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I understand that for any specific aircraft, at a constant power setting, you can use the aircraft's attitude as a proxy for airspeed.

For e.g. In aircraft X, when the dashboard is 1 inch below horizon, at power setting X, means the aircraft will be flying at around speed X.

My question is, if you are much higher in terms of altitude, won't your attitude based on visual reference e.g. How many inches away is your dashboard to the horizon, be different when you are much closer to ground?

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  • $\begingroup$ I would say not significantly, at least not in a small plane. The horizon is 60+ miles away, you are 1 to 2 miles above the ground (5000 to 10000 feet). Draw a right triangle and do the math, you will find the angle is pretty small. If you go higher, you may find you need more back pressure to hold altitude, but then you are compensating for loss of horsepower with altitude (unless the engine has a turbo to maintain sea level power, most small planes don't). The other thing you will find is that due to lower power at altitude, airspeed drops, but the thinner air lets ground speed go up. $\endgroup$ – CrossRoads Feb 19 at 17:17
  • $\begingroup$ "... the thinner air lets ground speed go up." Unless you are facing a stronger headwind! ;) $\endgroup$ – Michael Hall Feb 19 at 20:37
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Yes, due to the curvature of the earth. But you'd have just as much variation with a small change in pilot eye position within the aircraft. The exact "sight picture" of the top of the nose (or the top of the instrument panel) relative to the horizon is not really something that you memorize and use as an absolute reference point with the expectation that it will be exactly the same every time you fly a given airplane. It's more just something that you keep an eye on to watch for changes. By the time you've climbed to altitude, you've had plenty of time to (perhaps unconsciously) get used to the resulting slight change in the sight picture between the nose and the horizon line. All the while, other instruments such as the altimeter or airspeed indicator or vertical speed indicator help tell you whether the place you are putting the nose relative to the horizon, is really the correct place to make the airplane do what you want it to do. Of course, there many instances where the horizon is not clearly discernible anyway.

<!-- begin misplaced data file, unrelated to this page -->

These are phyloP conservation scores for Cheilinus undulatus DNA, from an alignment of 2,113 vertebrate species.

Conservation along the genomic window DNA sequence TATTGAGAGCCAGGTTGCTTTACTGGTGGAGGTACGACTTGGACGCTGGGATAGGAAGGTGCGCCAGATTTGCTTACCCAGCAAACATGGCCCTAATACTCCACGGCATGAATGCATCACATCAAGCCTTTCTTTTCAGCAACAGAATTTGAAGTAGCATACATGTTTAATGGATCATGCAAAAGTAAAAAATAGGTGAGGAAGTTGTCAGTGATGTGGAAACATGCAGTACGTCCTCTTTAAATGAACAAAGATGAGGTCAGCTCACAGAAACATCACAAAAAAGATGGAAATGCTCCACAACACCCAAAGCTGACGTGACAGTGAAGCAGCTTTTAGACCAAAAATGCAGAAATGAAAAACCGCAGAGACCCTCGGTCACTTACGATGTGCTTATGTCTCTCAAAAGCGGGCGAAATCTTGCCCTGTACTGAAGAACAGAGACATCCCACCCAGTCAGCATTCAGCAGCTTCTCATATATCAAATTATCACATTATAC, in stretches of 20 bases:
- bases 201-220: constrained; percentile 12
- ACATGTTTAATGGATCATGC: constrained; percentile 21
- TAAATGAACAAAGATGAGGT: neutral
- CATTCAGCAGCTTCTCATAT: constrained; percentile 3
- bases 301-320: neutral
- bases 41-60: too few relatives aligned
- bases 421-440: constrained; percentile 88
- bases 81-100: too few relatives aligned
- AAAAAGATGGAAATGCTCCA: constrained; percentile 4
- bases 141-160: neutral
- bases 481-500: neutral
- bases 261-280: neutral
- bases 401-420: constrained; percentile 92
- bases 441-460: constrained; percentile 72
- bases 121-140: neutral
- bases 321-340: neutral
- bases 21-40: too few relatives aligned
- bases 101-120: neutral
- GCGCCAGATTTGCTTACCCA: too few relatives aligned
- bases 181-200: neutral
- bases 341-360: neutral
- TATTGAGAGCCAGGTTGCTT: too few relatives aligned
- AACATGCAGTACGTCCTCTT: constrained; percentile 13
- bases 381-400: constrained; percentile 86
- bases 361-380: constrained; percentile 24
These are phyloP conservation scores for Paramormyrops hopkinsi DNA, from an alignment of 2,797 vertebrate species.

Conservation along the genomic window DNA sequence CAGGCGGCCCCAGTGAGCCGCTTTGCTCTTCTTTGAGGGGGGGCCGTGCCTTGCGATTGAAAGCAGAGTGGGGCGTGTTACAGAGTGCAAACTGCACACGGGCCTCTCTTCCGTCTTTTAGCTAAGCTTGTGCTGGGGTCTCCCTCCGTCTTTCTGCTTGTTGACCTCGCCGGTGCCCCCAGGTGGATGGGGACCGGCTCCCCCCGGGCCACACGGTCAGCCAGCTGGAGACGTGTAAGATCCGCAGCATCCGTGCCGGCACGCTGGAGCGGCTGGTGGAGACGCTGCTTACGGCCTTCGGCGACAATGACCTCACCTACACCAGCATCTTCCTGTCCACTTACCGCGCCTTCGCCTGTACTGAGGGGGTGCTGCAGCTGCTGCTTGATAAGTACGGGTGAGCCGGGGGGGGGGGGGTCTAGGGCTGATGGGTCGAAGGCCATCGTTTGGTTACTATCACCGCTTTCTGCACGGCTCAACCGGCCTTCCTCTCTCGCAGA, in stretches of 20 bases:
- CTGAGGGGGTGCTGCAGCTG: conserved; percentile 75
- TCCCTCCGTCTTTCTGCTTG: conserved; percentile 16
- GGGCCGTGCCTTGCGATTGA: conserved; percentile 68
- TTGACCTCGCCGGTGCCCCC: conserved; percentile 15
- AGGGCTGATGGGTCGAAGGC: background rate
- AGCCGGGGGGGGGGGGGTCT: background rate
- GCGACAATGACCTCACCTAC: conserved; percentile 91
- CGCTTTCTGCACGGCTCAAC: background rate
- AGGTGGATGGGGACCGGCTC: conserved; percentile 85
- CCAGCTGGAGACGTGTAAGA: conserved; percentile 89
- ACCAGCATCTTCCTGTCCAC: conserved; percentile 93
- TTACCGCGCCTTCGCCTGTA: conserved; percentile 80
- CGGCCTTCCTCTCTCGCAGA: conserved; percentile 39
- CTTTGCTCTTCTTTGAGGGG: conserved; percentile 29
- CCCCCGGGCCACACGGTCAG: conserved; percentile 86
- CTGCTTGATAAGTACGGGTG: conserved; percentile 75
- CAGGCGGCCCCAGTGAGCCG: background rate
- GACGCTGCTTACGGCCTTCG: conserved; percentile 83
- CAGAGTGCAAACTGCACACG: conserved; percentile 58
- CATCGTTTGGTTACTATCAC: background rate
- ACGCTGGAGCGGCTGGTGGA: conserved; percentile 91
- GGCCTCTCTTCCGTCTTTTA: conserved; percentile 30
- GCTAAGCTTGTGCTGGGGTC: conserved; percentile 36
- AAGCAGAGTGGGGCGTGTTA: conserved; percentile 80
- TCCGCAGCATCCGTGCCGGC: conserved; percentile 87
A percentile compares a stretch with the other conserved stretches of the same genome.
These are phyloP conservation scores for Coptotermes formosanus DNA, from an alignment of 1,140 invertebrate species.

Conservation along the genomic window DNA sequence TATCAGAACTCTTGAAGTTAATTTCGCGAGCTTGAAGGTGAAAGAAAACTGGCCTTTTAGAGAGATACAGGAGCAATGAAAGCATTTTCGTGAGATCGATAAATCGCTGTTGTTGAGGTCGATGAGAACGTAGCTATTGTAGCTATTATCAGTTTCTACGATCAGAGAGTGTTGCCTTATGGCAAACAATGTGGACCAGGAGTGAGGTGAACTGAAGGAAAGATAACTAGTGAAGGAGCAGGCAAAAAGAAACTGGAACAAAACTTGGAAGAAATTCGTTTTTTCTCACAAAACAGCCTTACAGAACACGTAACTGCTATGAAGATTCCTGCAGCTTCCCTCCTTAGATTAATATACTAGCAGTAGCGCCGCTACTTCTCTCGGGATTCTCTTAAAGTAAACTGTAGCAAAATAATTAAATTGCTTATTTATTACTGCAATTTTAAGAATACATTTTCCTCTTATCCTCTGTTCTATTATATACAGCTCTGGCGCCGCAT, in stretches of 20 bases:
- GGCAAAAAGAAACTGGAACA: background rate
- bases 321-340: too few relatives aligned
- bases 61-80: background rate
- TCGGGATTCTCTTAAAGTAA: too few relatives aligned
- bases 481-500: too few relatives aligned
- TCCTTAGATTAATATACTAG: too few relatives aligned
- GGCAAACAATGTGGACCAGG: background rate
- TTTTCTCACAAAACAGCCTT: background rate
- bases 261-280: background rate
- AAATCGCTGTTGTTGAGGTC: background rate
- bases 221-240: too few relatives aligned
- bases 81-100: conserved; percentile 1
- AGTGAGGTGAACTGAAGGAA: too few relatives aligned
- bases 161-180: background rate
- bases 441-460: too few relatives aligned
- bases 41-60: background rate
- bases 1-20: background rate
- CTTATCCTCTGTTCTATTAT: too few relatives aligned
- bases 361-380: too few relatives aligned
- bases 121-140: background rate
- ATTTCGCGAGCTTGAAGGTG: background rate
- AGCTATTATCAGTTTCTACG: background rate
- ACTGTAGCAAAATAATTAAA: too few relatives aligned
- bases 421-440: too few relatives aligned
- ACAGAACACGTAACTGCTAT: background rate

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  • $\begingroup$ Wow this answer is perfect. Thanks so much! $\endgroup$ – Flightsimrightnow Feb 19 at 17:18
  • $\begingroup$ Yes, good answer, but curvature of the earth isn't much of a factor until you are WAY up high... $\endgroup$ – Michael Hall Feb 19 at 18:26

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